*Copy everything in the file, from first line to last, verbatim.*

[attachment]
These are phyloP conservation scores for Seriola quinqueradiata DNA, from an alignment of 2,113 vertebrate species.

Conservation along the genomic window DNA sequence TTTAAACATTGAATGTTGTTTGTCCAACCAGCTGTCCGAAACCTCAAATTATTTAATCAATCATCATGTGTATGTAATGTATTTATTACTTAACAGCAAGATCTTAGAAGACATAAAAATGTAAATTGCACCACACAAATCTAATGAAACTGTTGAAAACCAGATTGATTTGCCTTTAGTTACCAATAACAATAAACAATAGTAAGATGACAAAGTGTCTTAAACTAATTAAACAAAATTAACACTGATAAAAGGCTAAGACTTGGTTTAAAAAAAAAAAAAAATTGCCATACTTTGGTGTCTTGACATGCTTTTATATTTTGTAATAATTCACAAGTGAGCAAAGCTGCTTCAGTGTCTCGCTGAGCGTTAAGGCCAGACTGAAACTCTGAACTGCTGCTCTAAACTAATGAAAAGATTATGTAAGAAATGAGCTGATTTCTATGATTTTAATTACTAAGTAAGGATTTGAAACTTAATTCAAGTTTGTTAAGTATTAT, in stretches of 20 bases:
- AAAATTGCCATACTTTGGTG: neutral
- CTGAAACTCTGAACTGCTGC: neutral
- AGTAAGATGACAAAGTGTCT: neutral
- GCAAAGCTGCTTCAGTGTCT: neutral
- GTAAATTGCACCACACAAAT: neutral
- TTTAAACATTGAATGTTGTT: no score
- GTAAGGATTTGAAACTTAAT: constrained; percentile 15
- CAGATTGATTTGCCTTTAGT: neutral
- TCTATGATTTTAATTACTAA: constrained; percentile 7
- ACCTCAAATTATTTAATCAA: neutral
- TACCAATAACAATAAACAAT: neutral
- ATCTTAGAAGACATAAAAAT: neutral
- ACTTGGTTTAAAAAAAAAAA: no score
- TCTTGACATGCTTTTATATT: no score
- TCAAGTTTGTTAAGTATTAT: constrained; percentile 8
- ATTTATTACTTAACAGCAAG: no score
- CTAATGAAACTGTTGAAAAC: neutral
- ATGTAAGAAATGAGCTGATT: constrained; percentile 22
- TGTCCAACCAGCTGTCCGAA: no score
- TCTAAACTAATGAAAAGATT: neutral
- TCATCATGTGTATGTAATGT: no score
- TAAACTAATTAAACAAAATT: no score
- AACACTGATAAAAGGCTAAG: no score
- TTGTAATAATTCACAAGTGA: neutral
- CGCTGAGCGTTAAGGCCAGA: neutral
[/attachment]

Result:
These are phyloP conservation scores for Seriola quinqueradiata DNA, from an alignment of 2,113 vertebrate species.

Conservation along the genomic window DNA sequence TTTAAACATTGAATGTTGTTTGTCCAACCAGCTGTCCGAAACCTCAAATTATTTAATCAATCATCATGTGTATGTAATGTATTTATTACTTAACAGCAAGATCTTAGAAGACATAAAAATGTAAATTGCACCACACAAATCTAATGAAACTGTTGAAAACCAGATTGATTTGCCTTTAGTTACCAATAACAATAAACAATAGTAAGATGACAAAGTGTCTTAAACTAATTAAACAAAATTAACACTGATAAAAGGCTAAGACTTGGTTTAAAAAAAAAAAAAAATTGCCATACTTTGGTGTCTTGACATGCTTTTATATTTTGTAATAATTCACAAGTGAGCAAAGCTGCTTCAGTGTCTCGCTGAGCGTTAAGGCCAGACTGAAACTCTGAACTGCTGCTCTAAACTAATGAAAAGATTATGTAAGAAATGAGCTGATTTCTATGATTTTAATTACTAAGTAAGGATTTGAAACTTAATTCAAGTTTGTTAAGTATTAT, in stretches of 20 bases:
- AAAATTGCCATACTTTGGTG: neutral
- CTGAAACTCTGAACTGCTGC: neutral
- AGTAAGATGACAAAGTGTCT: neutral
- GCAAAGCTGCTTCAGTGTCT: neutral
- GTAAATTGCACCACACAAAT: neutral
- TTTAAACATTGAATGTTGTT: no score
- GTAAGGATTTGAAACTTAAT: constrained; percentile 15
- CAGATTGATTTGCCTTTAGT: neutral
- TCTATGATTTTAATTACTAA: constrained; percentile 7
- ACCTCAAATTATTTAATCAA: neutral
- TACCAATAACAATAAACAAT: neutral
- ATCTTAGAAGACATAAAAAT: neutral
- ACTTGGTTTAAAAAAAAAAA: no score
- TCTTGACATGCTTTTATATT: no score
- TCAAGTTTGTTAAGTATTAT: constrained; percentile 8
- ATTTATTACTTAACAGCAAG: no score
- CTAATGAAACTGTTGAAAAC: neutral
- ATGTAAGAAATGAGCTGATT: constrained; percentile 22
- TGTCCAACCAGCTGTCCGAA: no score
- TCTAAACTAATGAAAAGATT: neutral
- TCATCATGTGTATGTAATGT: no score
- TAAACTAATTAAACAAAATT: no score
- AACACTGATAAAAGGCTAAG: no score
- TTGTAATAATTCACAAGTGA: neutral
- CGCTGAGCGTTAAGGCCAGA: neutral